After noting that global donations of both money and supplies for the Ebola stricken nations of western Africa are not what they might be, CNN opinion writer John D. Sutter is prompted to ask, Where’s the empathy for Africa? After a few none too subtle comments and quotes from others, stating that there might be more resources on the way has the affliction struck in some other region, Sutter decides to stop beating about the bush entirely.
There’s evidence lighter skinned people have trouble “feeling” the pain of those with darker skin. Researchers at the University of Milano-Bicocca, in Italy, tested this in by showing a group of Caucasian people video clips of people of various races being pricked with a needle. They monitored the viewers to see how their bodies responded to the sight of another person being hurt. The white viewers reacted more strongly — or showed more physical empathy — when white people were hurt than Africans.
In another study, “researchers found that white participants, black participants, and nurses and nursing students assumed that blacks felt less pain than whites,” Slate writes.
Except for a handful of health workers, nearly all of Ebola’s 4,400 casualties have been black Africans — and these simmering biases are deeply troubling.
I’ll be the first to admit that there was more than a little gallows humor going around after Kent Brantly returned to the United States for treatment. After battling the disease since 1976 to little apparent effect and then seeing “the first white guy to get it” be cured in a matter of days, the comparisons were obvious. But Sutter’s “you must all be racists” theory leaves much to be desired, and that is demonstrated not only in who the United States – and European nations to a degree – help, but also who they don’t.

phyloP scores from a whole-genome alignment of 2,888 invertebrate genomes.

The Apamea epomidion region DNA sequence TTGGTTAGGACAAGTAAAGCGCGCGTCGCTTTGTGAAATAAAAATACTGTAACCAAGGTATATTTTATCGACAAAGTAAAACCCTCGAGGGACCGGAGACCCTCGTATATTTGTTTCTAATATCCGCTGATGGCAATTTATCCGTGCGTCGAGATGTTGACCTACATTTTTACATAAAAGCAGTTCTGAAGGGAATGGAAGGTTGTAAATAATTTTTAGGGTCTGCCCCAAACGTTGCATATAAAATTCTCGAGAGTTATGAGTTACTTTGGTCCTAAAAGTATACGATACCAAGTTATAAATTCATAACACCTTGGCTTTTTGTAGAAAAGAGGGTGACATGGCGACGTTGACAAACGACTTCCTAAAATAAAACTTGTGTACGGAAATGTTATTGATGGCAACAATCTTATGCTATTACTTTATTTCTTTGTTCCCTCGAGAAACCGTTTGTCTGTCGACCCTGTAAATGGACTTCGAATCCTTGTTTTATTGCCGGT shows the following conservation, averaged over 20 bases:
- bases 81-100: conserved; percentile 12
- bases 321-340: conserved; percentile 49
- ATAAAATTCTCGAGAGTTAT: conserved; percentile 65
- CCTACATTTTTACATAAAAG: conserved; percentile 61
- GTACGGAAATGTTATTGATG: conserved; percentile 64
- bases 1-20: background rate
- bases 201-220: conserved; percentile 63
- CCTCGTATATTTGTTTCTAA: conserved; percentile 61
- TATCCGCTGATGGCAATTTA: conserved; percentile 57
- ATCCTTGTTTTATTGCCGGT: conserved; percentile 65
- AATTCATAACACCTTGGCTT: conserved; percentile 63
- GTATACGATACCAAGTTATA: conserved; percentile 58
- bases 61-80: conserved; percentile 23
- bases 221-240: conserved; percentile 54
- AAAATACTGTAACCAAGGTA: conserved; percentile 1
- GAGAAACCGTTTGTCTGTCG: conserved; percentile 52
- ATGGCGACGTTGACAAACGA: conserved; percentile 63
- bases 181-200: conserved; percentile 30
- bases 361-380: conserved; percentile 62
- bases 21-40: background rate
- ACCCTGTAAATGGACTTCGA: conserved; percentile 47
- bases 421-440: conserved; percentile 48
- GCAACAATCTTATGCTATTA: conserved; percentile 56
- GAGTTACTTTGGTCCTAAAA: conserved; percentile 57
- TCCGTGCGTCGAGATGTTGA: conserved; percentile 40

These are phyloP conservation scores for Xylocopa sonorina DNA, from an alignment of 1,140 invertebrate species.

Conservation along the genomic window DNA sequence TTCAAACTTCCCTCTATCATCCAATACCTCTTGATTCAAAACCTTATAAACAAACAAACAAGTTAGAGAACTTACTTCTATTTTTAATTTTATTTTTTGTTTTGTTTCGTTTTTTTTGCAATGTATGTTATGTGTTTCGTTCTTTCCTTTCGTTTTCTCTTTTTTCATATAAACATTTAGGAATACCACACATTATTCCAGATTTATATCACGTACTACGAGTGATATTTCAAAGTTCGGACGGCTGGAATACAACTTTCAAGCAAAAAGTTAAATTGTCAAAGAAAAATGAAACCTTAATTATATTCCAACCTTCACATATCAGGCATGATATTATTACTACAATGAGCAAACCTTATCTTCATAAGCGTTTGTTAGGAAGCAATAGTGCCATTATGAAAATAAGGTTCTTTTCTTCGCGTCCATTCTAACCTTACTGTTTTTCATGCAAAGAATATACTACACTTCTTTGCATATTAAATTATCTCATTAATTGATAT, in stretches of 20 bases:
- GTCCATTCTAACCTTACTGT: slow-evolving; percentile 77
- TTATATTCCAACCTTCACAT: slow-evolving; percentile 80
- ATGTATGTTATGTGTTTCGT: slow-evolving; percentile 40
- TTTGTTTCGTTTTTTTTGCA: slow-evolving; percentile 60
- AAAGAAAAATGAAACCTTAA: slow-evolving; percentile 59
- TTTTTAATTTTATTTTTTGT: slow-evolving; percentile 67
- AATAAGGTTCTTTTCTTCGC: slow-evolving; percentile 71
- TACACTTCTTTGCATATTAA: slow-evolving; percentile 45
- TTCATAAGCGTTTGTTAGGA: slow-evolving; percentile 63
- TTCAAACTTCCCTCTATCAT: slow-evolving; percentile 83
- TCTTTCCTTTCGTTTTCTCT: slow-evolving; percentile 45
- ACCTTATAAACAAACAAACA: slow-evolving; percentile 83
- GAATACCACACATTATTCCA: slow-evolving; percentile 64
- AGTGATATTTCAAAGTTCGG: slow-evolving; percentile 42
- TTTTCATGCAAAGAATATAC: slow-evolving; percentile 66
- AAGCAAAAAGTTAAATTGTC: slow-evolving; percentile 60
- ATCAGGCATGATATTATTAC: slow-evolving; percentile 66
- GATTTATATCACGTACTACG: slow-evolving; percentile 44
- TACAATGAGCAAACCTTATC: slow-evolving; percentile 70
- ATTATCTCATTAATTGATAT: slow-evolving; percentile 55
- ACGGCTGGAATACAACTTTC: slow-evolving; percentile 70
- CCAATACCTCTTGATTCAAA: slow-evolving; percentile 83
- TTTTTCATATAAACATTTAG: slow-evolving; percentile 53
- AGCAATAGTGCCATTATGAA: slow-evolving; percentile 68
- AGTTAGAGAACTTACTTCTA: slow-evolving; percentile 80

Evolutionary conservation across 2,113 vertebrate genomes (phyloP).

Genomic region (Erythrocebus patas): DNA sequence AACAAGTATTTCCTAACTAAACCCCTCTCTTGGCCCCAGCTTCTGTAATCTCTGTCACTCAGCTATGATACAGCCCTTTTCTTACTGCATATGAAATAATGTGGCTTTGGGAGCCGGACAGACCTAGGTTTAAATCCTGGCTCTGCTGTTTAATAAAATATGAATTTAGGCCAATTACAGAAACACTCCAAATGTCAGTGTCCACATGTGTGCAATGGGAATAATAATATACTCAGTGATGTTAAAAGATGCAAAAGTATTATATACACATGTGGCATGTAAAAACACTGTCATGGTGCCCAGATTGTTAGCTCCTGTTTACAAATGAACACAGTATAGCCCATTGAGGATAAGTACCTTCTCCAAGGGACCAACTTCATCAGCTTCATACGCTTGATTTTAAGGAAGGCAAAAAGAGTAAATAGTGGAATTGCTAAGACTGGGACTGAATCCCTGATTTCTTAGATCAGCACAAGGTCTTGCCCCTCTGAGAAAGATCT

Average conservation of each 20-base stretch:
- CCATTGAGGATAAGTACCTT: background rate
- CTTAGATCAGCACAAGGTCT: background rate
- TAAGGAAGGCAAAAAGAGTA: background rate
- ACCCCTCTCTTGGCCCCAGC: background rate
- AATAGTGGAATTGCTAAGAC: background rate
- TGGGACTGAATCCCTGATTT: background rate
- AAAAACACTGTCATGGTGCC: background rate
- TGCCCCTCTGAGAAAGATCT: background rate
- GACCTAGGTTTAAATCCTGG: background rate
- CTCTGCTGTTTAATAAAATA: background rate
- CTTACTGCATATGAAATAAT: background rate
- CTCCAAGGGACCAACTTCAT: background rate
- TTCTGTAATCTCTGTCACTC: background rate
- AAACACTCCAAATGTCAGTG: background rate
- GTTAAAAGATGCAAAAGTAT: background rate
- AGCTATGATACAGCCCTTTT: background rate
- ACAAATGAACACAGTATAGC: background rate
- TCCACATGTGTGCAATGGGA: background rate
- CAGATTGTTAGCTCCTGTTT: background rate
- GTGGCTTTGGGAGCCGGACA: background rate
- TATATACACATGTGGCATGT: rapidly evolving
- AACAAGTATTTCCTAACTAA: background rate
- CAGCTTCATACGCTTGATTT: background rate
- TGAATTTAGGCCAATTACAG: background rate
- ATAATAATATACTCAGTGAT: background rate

Who we give to should go without saying. When the tsunami hit Indonesia in 2004, the United States – through government funding and massive donations from private citizens – came up with nearly half a billion dollars in record time. (And this was not assistance going to a bunch of white people.) I could expand this list for pages on end. We are one of the most charitable nations in the history of the planet, and our help has gone everywhere across all barriers of race and religion.
There are also many times when people need help which we simply can’t manage. There are untold people bearing the burden of living in the former Soviet Union who I’m sure we would love to set free. The people of China – outside the metropolitan areas – labor under an oppressive regime. Most of the planet has sections of people in abject poverty. We free the ones we can and we feed huge numbers of the rest. But while the generosity in our hearts may appear infinite, our resources are not.
Sutter’s other none too hidden point is that we seem to be going all out for the Americans struck down by a disease which we’ve been battling for four decades. And he’s correct. Because while we do what we can around the world, in the end, we take care of our own. And that is precisely what every other civilized nation does. To think that there is something inherently awful about pulling out all the stops to care for our citizens and prevent the spread of the disease here is absurd. It is also worth noting that neither of the doctors who were returned here for care would have been sick in the first place had they not been working in Africa to provide relief to others.
But I suppose it’s just easier to call everyone a racist.